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Russell Frank Ebert OAM (born 22 June 1949) is a retired Australian rules footballer and coach. He is considered one of the greatest players in the history of Australian rules football in South Australia.[1][2] Russell Ebert is the only player to have won four Magarey Medals which are awarded to the best and fairest player in the South Australian National Football League (SANFL).[3]

Russell Ebert
Russell Ebert statue.jpg
Russell Ebert statue at Adelaide Oval.
Personal information
Full name Russell F. Ebert
Date of birth (1949-06-22) 22 June 1949 (age 70)
Place of birth Berri, South Australia
Original team(s) Loxton
Height 183 cm (6 ft 0 in)
Weight 90 kg (198 lb)
Position(s) Midfielder
Playing career1
Years Club Games (Goals)
1968–1978, 1980–1985 Port Adelaide 391 (295)
1979 North Melbourne 25 (15)
Representative team honours
Years Team Games (Goals)
1970–1983
1996–1998
South Australia
South Australia (Coach)
29
3 (2–1–0) 66.67%
Coaching career3
Years Club Games (W–L–D)
1983–1987 Port Adelaide 116 (64–52–0) 55.17%
1988–1990 Woodville 64 (24–40–0) 37.50%
1 Playing statistics correct to the end of 1985.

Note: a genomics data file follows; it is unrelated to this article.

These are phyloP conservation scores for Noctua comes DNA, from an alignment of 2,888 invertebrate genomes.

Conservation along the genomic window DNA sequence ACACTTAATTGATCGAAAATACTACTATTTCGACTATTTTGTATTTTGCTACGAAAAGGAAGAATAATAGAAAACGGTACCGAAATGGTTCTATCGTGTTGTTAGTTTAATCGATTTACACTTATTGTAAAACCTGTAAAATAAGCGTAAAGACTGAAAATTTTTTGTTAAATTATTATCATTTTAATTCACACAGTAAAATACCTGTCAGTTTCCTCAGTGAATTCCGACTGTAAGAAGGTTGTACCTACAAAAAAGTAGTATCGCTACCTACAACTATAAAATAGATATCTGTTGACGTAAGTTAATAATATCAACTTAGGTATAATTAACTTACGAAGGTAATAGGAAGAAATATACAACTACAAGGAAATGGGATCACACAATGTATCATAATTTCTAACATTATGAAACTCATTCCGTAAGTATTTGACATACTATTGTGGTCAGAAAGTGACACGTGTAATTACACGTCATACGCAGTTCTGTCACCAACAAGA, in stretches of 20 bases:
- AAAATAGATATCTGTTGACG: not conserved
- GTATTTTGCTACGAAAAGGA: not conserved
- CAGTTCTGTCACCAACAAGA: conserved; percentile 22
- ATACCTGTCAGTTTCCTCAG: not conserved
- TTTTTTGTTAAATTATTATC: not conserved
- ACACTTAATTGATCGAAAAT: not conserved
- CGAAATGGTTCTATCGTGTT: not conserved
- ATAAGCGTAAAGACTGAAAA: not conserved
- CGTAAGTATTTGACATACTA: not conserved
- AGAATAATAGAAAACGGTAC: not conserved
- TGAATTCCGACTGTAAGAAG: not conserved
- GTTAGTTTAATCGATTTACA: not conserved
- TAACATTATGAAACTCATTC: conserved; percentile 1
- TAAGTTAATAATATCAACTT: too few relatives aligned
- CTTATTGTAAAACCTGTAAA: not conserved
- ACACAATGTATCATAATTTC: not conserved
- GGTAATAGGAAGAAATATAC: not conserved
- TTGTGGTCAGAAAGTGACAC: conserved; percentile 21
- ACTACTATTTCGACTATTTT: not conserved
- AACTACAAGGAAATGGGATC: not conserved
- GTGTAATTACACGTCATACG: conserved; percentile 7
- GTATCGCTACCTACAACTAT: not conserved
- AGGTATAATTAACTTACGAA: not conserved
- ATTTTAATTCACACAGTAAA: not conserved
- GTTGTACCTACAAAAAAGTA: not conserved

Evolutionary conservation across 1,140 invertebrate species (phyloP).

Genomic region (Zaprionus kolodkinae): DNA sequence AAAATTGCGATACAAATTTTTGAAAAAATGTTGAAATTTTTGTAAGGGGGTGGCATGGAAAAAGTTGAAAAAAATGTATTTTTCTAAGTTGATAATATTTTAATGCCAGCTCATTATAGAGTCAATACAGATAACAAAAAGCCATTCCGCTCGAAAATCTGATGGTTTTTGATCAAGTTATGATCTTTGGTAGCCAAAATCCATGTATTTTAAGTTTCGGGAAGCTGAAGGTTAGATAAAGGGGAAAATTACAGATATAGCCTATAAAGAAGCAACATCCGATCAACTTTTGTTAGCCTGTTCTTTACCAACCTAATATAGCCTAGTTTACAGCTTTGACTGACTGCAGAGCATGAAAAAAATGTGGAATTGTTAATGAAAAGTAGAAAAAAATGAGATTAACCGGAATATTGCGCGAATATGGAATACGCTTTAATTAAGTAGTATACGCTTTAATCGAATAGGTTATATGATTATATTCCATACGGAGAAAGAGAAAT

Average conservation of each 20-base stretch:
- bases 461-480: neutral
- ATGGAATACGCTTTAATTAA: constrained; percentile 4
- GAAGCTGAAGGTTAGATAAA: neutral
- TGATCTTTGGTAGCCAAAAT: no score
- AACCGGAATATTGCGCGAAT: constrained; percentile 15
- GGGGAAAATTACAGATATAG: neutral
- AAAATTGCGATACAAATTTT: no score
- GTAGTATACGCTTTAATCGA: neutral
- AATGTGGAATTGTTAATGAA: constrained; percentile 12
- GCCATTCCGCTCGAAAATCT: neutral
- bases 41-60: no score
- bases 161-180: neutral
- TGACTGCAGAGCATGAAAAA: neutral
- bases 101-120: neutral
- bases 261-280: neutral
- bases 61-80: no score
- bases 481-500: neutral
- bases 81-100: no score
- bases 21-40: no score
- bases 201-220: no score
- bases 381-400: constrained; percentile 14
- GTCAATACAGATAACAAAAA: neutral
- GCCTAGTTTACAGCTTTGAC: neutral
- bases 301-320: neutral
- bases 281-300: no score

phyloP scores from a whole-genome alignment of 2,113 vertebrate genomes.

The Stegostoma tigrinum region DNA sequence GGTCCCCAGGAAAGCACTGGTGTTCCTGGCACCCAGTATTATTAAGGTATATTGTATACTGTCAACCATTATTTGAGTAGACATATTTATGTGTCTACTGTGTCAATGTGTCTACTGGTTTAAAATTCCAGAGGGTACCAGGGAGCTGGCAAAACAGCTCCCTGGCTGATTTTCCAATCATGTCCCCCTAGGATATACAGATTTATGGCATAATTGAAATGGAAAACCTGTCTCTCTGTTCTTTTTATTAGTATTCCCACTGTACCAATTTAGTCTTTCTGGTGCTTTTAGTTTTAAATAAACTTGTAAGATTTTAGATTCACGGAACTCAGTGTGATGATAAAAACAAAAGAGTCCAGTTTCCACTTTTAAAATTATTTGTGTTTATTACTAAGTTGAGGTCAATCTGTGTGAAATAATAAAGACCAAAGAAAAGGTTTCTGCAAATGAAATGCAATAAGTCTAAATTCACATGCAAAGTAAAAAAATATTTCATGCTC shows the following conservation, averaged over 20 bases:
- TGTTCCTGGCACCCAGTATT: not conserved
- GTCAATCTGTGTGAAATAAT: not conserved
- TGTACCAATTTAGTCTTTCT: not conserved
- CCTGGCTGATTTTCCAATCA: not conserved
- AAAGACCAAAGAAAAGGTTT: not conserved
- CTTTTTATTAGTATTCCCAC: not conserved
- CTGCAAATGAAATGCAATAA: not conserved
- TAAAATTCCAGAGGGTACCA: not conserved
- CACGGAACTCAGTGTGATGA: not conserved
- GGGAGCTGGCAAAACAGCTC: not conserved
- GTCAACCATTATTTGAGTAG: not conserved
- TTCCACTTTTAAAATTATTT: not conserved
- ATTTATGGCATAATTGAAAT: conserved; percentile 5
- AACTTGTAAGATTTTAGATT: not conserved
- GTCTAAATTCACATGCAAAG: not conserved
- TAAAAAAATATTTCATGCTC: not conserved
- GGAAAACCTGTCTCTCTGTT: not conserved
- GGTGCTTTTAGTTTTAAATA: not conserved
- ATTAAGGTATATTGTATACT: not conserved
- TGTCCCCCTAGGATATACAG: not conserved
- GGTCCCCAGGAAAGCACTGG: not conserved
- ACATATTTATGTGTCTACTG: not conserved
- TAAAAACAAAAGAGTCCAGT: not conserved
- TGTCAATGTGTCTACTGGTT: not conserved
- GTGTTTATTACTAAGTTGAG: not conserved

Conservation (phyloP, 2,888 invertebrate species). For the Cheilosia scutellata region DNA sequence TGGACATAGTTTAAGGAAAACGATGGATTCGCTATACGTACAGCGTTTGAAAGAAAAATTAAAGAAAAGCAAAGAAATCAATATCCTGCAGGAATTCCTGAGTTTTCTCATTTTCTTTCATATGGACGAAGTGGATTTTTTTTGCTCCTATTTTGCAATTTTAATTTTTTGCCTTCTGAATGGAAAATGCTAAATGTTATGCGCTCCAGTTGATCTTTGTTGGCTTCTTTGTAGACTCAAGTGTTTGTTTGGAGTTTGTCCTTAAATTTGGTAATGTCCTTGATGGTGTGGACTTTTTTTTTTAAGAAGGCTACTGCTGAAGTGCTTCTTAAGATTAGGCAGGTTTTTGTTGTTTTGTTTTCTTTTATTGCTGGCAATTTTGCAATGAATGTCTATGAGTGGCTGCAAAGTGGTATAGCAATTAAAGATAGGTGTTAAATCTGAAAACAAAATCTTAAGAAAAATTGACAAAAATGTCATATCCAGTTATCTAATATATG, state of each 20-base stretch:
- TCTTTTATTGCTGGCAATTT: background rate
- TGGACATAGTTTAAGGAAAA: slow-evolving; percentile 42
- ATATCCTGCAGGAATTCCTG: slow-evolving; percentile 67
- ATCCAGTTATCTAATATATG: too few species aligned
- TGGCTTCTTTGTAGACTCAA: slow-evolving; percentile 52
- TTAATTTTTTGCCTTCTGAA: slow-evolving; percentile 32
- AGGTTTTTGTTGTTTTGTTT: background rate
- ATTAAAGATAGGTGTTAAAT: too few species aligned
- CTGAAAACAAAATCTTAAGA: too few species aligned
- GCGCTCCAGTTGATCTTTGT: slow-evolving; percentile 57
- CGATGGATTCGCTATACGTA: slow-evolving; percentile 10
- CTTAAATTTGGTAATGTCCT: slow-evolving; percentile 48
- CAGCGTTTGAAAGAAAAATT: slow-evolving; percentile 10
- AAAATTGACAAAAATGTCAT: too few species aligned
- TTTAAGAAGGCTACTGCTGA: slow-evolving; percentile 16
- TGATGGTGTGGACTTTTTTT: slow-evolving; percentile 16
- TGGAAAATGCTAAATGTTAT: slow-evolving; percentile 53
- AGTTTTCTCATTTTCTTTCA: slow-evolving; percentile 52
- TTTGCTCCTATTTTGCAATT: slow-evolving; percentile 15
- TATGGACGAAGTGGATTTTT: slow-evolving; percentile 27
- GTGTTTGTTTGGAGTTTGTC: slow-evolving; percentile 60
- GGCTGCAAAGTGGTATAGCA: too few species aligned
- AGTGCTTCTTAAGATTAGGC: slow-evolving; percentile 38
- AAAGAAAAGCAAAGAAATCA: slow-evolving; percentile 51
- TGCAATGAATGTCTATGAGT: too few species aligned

3 Coaching statistics correct as of 1990.
Career highlights

Club

Representative

Honours

Sources: AFL Tables, AustralianFootball.com

Early lifeEdit

The fourth of six children of Doreen and Albert Ebert, Russell was born in the South Australian river town of Berri, South Australia.[4] Russell's father Albert was a footballer with the Alawoona Football Club and captain coached the team to a premiership in 1953.[4] Russell's family moved to Loxton during his high school years and the town was home to his junior football club, the Loxton Football Club.[5] At Loxton he would play with his brothers along with Bruce Light, who would eventually play for Port Adelaide with Russell.[4]

CareerEdit

Port Adelaide (1968–1978)Edit

Ebert debuted for the Port Adelaide Football Club in the South Australian National Football League (SANFL) as an 18-year-old in 1968 and immediately made an impression, winning the club leading goalkicking in his debut season.

In 1971 Ebert won his first Magarey Medal, awarded to the fairest and most brilliant player in the SANFL, along with Port Adelaide's best and fairest.

For the 1974 SANFL season Ebert was appointed captain of the club and would again be awarded both the Port Adelaide best and fairest along with a second Magarey Medal.

His first premiership as a player came in 1977 when Port Adelaide broke its drought defeating Glenelg at Football Park.

It has taken us a bloody long time but by gee it was worth it!

— Russell Ebert during the post game award presentations of the 1977 SANFL Grand Final.[6]

North Melbourne (1979)Edit